$4 million boost to turn the tide on AIDS in Cuyahoga County

July 6, 2015: The Ohio Department of Health shows 5,000 people in Cuyahoga County are living with HIV or AIDS.

CLEVELAND -- It's a statistic that may shock some.The Ohio Department of Health shows 5,000 people in Cuyahoga County are living with HIV or AIDS.

"The number is high for the population we have in Cleveland," said Stacy Soria, HIV Prevention Supervisor for Cleveland's Recovery Resources Agency. "Remember Cleveland is growing, so as Cleveland grows we're going to see a bigger issue in the coming years. "

So now the Centers for Disease Control and Prevention is getting serious about fighting the spread of the disease, with a $4 billion boost to keep numbers down in Cleveland.

It's a 5-year grant that goes to three grassroots groups intent on beating AIDS: Recovery Resources, Planned Parenthood and Care Alliance Health Center.

With these new finances, finding undiagnosed cases of HIV will be key in turning the tide.

"I say definitely get tested. That's the first step," says 21-year-old transgender Kay Marie Essence.

Essence, of Cleveland, was an escort who was paid for sex, until she found Cleveland's Recovery Resources agency and got HIV tested.

"It came back negative, but they also taught me some preventatives," said Essence.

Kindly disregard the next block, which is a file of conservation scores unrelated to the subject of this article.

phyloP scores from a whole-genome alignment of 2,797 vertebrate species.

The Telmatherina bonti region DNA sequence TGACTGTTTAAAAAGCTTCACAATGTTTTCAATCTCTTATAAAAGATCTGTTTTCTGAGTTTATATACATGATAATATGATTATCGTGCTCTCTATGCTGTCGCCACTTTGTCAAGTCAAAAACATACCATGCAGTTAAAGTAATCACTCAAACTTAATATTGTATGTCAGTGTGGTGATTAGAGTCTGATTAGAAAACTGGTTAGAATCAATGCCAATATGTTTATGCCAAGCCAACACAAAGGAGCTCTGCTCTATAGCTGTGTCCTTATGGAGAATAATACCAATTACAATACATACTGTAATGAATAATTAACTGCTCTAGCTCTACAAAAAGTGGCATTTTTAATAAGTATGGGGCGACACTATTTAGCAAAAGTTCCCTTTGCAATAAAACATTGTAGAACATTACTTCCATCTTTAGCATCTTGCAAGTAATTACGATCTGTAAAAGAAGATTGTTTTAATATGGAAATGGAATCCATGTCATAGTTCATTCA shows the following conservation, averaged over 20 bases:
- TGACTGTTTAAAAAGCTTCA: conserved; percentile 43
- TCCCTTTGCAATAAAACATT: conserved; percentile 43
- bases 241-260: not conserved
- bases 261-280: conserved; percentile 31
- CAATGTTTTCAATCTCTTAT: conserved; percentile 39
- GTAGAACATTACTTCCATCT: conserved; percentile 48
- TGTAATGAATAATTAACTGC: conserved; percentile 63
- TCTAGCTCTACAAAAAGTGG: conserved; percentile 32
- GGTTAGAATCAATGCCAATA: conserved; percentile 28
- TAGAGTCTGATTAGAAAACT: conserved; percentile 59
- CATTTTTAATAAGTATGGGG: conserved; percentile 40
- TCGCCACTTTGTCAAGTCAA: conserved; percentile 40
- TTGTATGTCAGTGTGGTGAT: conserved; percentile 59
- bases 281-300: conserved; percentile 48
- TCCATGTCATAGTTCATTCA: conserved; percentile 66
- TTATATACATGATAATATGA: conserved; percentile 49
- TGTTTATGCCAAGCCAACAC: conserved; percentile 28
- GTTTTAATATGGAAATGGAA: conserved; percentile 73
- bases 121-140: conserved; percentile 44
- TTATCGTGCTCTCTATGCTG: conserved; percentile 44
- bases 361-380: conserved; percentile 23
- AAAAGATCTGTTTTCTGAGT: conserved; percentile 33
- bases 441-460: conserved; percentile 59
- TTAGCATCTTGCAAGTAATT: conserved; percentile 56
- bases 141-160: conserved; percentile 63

Soria says the CDC estimates 60 percent of people who are positive don't know they have HIV.

The Ohio Department of Health reported 17 newly diagnosed HIV cases in 15- to 19-year-olds in 2013.

Recovery Resources helped Kay Marie Essence with tangible changes like a legitimate, legal and steady paycheck.

"They pushed me to find a job to better myself," said Essence.

The collaborative effort of Recovery Resources, Planned Parenthood and the Care Alliance Health Center says their multi-pronged approach to the $4 million over 5 years is as straight forward as this:

"We want to be able to identify more people in the community who are HIV positive and link them to care, " said Soria.

For starters, the CDC money means the mobile testing van reaches more people.

"We feel that HIV for Cleveland is a winnable battle," said Soria.

"I thank God, and I thank fate, that I did find recovery resources and I did meet Stacy. I feel like I did change my life for the better, and a year later I did good," said Essence.

The three agencies expect to serve more than 30,000 people in the next 5 years with that $4 million, which doubles the HIV prevention resources available in Cuyahoga county.


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